BROOKFIELD Rail may have already set its last fee schedule for CBH grain trains for at least the next 10 years.
Even if the recently-begun arbitration process with Kevin Lindgren QC extends beyond a December 31 end date for the current interim access arrangement, Brookfield may not have a free hand in setting future interim fees for CBH.
CBH has confirmed the Commercial Arbitration Act 2012, under which Mr Lindgren is mediating, gives it options in relation to interim measures to keep grain trains running until a long-term access contract is signed.
Up until Mr Lindgren called a meeting with Brookfield and CBH at the start of last month, negotiations between the two had been conducted under WA Rail (Access) Code 2000 and Railway (Access) Act 1998 provisions.
Those provisions enabled Brookfield to set the fee structure for the five interim access arrangements since CBH set out in October 2013 as the first organisation to try to negotiate a 10-year deal under the WA freight rail access regime.
The move under the Arbitration Act would appear to relieve pressure on CBH's negotiating team to conclude arbitration before it has to negotiate a sixth interim access agreement with Brookfield.
Now that the arbitration process has begun CBH has the option of asking Mr Lindgren to set interim access fees and conditions if the 10-year agreement is not signed by December 31.
Part 4A of the Arbitration Act allows CBH, or Brookfield, to ask Mr Lindgren to grant or order "interim measures".
Under the act an interim measure is defined as "any temporary measure" at any time prior to the issuance of the award by which the dispute is finally decided" which is aimed to achieve specified objectives.
The first of those is to "maintain or restore the status quo pending determination of the dispute".
The others relate to preventing "imminent harm or prejudice" to the arbitral process and preserving assets or evidence related to dispute resolution.
The party requesting an interim measure must prove that "harm not adequately reparable by an award of damages" is likely if the interim measure is not ordered or granted.
Potential risk to WA's grain producer reputation and economy if the rapid flow of grain to port were to be disrupted in January, might suffice as proof of harm, it could be argued.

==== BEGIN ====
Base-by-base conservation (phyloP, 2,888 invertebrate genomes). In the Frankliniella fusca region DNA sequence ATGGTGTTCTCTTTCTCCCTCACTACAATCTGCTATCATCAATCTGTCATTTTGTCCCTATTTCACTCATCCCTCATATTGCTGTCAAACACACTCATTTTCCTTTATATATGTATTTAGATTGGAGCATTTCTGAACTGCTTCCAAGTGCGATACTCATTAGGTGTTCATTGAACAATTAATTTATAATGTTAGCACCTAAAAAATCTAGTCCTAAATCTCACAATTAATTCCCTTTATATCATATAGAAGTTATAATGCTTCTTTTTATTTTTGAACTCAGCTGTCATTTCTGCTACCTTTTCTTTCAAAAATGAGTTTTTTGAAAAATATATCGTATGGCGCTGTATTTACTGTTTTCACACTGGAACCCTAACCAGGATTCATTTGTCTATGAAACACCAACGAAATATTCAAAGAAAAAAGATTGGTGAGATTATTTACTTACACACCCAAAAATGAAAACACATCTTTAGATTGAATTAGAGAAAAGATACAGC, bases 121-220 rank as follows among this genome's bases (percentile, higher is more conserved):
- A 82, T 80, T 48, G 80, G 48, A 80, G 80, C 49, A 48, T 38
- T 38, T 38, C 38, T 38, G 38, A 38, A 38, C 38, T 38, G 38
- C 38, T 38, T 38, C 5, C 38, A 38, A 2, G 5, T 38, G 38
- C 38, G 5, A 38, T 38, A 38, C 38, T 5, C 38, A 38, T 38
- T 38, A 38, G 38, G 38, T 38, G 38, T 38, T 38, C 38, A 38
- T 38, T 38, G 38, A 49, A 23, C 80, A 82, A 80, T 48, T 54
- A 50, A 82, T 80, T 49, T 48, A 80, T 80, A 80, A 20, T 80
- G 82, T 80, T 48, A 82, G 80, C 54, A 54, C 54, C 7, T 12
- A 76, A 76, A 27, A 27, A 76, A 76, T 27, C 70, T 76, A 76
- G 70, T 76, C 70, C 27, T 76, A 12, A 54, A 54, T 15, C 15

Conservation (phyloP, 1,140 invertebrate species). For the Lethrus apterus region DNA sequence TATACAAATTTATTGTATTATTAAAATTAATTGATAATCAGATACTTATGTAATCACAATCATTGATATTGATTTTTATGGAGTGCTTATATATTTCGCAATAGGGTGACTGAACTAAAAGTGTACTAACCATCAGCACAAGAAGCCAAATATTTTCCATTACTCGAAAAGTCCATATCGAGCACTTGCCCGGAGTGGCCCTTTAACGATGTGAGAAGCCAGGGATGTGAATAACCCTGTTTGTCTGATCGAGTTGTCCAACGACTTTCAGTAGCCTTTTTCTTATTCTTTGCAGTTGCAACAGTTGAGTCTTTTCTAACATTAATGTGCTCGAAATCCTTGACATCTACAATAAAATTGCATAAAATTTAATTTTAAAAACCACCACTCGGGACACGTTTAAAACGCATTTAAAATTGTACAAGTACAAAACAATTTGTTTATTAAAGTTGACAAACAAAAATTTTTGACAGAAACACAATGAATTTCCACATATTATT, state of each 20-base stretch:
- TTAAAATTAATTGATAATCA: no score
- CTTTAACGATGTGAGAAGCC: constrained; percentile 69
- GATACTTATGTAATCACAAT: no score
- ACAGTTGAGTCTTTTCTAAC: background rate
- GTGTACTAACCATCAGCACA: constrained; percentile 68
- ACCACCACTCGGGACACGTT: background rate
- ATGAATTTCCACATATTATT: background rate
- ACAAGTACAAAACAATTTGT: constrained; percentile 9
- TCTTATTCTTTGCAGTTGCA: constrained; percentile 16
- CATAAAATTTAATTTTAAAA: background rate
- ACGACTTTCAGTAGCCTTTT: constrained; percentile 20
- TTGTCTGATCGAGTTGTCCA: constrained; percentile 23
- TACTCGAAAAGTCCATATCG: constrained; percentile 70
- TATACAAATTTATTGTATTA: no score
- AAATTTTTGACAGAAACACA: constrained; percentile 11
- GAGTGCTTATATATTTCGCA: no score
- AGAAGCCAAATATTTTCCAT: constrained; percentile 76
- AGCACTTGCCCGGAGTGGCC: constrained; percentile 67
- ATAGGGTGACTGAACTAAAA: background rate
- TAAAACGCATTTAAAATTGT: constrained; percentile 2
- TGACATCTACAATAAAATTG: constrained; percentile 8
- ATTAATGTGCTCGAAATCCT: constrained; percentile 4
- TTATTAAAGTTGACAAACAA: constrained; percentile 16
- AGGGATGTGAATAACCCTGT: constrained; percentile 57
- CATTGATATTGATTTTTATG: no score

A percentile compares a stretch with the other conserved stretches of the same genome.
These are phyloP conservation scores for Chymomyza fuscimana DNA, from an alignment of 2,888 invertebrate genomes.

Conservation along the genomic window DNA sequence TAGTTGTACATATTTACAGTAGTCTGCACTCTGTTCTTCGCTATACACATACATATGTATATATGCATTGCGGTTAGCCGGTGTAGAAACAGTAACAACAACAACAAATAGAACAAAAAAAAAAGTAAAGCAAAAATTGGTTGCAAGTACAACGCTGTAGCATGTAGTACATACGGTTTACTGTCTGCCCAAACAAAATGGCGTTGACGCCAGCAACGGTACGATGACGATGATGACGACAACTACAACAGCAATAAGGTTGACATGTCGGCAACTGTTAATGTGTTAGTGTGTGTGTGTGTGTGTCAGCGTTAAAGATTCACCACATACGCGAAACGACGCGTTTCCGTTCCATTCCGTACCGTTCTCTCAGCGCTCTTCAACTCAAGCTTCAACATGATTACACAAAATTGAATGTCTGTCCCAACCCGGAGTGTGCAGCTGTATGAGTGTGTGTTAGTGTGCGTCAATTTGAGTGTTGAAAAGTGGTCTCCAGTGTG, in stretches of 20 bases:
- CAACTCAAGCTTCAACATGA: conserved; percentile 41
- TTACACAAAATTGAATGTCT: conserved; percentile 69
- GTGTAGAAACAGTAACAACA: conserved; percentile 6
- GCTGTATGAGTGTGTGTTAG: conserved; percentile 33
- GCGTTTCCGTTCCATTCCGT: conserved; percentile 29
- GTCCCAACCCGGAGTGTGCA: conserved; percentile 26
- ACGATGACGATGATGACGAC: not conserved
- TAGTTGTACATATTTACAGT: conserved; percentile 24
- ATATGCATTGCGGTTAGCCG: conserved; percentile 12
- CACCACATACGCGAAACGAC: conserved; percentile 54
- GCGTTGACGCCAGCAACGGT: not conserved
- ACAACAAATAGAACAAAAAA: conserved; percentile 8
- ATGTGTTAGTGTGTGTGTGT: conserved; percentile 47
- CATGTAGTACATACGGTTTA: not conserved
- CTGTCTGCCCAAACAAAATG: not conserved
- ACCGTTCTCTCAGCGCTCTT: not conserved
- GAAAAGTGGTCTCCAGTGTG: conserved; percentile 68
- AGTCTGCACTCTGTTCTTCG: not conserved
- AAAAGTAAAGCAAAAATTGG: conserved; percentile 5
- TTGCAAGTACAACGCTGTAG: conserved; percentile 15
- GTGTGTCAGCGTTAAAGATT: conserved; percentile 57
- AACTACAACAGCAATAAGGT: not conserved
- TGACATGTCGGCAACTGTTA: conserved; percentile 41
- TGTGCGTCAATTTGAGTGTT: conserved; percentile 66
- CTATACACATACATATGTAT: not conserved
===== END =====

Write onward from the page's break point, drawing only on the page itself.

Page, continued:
Should the arbitration process look like running beyond December 31 CBH could conceivably ask Mr Lindgren to grant a status quo interim measure as an alternative to negotiating a sixth interim agreement with Brookfield.
Brookfield recently declined to allow the estimated timeframe for arbitration to be made public.
Farm Weekly had approached CBH and Brookfield for their approval to allow Mr Lindgren to make a statement in regard to the expected timeframe - under the Arbitration Act one of his first duties is to establish with the two parties how long arbitration is expected to take.
The approval of both parties is required before any information about the arbitration - including Mr Lindgren's final report - can be made public.
CBH has said it would consider making the timeframe public, if agreed by all parties, but Brookfield declined.
"The arbitration between CBH and Brookfield Rail is subject to extensive confidentiality requirements," it said in response to Farm Weekly's request.
"Brookfield Rail considers all aspects of the subject matter and processes of the arbitration fall within these requirements at this stage," it said.
The complexity of CBH's desired train paths- partly on lines where it is the only user and partly on the standard-gauge line amongst a variety of scheduled users - their timing and the proposed 10-year agreement duration has led to industry speculation arbitration may not be concluded before December 31.
The sources have pointed to an earlier arbitration in the access negotiations as a guide to a likely lengthy process.
In June 2014, CBH notified the Economic Regulation Authority (ERA) it was in dispute with Brookfield over whether capacity existed to run grain trains on some Tier 3 lines which were placed into care and maintenance at the end of that month.
Under the same process as the current arbitration, the ERA appointed an arbitrator who determined in February last year there was capacity, enabling CBH to push - unsuccessfully so far - to have some lines reopened.
The subsequent negotiation of the current interim access arrangement proved difficult.
On May 1 CBH parked its grain train rolling stock for 18 hours on the only bits of the freight rail network it owns - the rail yards at its Avon silos complex near Northam and at its Kwinana grain terminal.
The fourth interim access arrangement had expired at midnight and it had no authority for its trains to use the network.
Negotiations with Brookfield had broken down over a proposed 25 per cent fee increase and a backdating clause exposing CBH to an indeterminable cost.
Hurriedly reconvened negotiations compromised on a lesser fee structure and dropped the backdating clause in return for CBH committing to increased tonnages on the standard-gauge line to Kwinana.
CBH chief executive officer Andy Crane and general manager operations David Capper have since said CBH had "no option" but to accept an unsatisfactory interim agreement to get grain trains running again.
Prior to the trains being parked CBH paid Brookfield between $1.8 and $4.5 million a month to run grain trains.
Under the interim arrangement that was subsequently signed monthly rail costs have peaked near $6m, CBH has said.
That interim access negotiation took place half way through a statutory rail code 90-day negotiating period for the 10-year access agreement which ended with CBH and Brookfield no closer to a deal than they were at the start.